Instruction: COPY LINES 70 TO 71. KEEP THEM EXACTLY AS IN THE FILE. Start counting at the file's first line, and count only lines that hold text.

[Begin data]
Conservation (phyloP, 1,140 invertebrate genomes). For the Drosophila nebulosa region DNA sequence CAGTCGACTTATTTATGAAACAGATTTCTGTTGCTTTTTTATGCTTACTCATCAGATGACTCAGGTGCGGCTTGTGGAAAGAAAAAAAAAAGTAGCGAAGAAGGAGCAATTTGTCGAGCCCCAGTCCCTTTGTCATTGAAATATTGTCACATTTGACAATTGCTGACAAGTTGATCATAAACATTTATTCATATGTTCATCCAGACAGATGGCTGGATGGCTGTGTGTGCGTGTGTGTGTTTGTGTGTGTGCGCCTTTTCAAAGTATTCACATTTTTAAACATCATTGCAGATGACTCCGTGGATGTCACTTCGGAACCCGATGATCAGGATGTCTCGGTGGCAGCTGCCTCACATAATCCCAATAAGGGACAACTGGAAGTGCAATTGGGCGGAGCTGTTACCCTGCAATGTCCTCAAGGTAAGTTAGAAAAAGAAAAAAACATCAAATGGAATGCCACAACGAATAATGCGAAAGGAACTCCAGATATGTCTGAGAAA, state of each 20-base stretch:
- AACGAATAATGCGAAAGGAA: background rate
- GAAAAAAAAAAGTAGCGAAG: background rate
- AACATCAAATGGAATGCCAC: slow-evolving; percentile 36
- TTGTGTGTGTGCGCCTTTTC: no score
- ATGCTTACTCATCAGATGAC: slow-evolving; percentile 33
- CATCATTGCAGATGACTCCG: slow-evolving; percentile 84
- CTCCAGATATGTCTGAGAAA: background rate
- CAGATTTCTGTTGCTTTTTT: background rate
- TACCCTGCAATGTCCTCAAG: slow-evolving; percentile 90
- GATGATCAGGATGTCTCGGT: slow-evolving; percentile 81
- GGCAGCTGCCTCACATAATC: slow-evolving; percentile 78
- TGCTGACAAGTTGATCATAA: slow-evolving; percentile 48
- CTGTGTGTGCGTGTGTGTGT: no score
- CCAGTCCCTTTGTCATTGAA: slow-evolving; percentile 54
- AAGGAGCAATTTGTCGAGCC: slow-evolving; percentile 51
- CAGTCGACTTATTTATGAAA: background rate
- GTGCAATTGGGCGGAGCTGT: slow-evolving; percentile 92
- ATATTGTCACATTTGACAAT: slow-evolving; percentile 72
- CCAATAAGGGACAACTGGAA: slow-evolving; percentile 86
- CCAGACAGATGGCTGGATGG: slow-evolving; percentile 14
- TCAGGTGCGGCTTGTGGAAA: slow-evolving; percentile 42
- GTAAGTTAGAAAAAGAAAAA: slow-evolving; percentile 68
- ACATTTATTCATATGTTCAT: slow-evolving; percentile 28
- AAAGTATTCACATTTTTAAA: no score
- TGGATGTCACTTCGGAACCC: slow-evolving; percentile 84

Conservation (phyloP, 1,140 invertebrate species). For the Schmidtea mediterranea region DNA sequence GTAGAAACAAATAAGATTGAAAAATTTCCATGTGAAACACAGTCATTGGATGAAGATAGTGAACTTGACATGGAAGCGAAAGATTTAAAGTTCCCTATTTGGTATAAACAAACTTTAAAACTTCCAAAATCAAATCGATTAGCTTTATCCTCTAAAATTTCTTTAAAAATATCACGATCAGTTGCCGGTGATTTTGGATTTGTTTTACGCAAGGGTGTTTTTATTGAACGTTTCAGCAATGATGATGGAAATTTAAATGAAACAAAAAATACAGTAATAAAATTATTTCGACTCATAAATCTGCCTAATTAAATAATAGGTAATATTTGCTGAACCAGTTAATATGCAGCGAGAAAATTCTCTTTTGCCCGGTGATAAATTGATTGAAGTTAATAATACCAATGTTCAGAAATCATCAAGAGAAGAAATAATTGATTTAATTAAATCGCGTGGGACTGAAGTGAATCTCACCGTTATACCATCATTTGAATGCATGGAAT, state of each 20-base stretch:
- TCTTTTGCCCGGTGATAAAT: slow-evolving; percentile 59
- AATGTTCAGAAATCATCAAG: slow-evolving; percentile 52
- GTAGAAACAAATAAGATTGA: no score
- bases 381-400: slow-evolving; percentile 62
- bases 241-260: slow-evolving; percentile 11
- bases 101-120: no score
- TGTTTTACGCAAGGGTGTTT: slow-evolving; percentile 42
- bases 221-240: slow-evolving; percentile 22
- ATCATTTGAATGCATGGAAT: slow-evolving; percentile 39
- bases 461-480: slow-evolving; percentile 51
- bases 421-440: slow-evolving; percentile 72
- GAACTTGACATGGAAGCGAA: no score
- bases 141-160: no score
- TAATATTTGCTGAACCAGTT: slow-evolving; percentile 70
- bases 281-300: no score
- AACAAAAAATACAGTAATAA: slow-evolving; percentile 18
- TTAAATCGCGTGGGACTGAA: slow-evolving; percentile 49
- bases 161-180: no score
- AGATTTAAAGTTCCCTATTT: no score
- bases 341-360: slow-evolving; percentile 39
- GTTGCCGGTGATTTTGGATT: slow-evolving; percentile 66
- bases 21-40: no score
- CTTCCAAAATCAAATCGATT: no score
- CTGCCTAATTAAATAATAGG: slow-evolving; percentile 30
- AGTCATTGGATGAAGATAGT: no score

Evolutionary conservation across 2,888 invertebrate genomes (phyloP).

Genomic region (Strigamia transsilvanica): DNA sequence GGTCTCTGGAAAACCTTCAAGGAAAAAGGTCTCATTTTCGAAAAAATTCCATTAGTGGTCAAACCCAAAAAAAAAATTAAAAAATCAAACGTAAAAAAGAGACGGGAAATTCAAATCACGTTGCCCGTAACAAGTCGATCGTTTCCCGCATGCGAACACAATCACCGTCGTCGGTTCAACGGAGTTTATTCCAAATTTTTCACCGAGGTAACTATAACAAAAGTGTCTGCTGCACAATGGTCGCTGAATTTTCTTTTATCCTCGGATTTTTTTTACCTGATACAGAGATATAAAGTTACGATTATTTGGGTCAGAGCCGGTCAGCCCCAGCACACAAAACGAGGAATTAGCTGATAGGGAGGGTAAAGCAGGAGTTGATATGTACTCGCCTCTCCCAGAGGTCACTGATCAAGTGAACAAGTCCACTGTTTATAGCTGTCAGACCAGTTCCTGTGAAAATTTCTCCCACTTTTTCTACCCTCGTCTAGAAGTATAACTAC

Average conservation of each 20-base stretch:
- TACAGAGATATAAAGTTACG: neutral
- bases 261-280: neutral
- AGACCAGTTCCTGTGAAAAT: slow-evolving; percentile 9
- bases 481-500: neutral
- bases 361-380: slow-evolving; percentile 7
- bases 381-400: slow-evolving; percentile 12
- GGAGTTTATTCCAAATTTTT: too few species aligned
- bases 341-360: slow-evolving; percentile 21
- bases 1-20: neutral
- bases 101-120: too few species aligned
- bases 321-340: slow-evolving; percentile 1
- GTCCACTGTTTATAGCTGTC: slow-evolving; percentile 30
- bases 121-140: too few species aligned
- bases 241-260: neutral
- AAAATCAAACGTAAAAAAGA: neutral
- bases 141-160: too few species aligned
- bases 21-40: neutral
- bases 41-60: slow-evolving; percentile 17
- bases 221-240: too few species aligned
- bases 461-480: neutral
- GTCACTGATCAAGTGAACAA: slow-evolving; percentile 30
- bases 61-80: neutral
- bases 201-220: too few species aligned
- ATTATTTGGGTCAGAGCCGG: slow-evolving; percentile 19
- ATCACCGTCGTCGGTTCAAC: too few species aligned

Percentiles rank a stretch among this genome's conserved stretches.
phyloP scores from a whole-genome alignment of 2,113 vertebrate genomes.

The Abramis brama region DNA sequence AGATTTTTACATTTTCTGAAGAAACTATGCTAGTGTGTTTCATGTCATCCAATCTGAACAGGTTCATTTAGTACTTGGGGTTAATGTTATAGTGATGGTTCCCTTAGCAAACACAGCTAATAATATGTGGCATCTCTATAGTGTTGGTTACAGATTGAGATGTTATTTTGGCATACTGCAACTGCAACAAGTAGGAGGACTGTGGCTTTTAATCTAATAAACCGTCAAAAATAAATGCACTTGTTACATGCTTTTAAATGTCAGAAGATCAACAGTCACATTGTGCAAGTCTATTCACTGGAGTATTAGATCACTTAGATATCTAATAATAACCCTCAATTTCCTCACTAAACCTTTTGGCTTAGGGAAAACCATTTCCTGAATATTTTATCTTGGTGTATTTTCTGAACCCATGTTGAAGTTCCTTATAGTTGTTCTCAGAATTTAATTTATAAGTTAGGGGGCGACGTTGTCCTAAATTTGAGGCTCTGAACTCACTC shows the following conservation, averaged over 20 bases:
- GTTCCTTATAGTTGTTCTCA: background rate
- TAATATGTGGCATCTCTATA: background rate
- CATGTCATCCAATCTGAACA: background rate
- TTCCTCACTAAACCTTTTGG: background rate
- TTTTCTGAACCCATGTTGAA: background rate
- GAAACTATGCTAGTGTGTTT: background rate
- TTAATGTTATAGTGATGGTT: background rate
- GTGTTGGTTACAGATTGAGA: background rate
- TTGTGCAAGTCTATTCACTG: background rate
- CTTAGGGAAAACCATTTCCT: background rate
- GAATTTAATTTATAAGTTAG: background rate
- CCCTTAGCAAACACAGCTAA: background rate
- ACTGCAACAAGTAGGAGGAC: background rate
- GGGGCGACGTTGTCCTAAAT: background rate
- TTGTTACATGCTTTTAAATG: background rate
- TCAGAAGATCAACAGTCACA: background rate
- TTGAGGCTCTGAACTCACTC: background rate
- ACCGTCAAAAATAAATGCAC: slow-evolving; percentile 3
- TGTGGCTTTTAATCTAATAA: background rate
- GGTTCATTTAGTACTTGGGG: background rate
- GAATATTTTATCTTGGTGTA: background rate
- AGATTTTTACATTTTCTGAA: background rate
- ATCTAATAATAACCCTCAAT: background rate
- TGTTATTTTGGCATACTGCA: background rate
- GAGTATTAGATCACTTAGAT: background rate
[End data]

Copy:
- AAAATCAAACGTAAAAAAGA: neutral
- bases 141-160: too few species aligned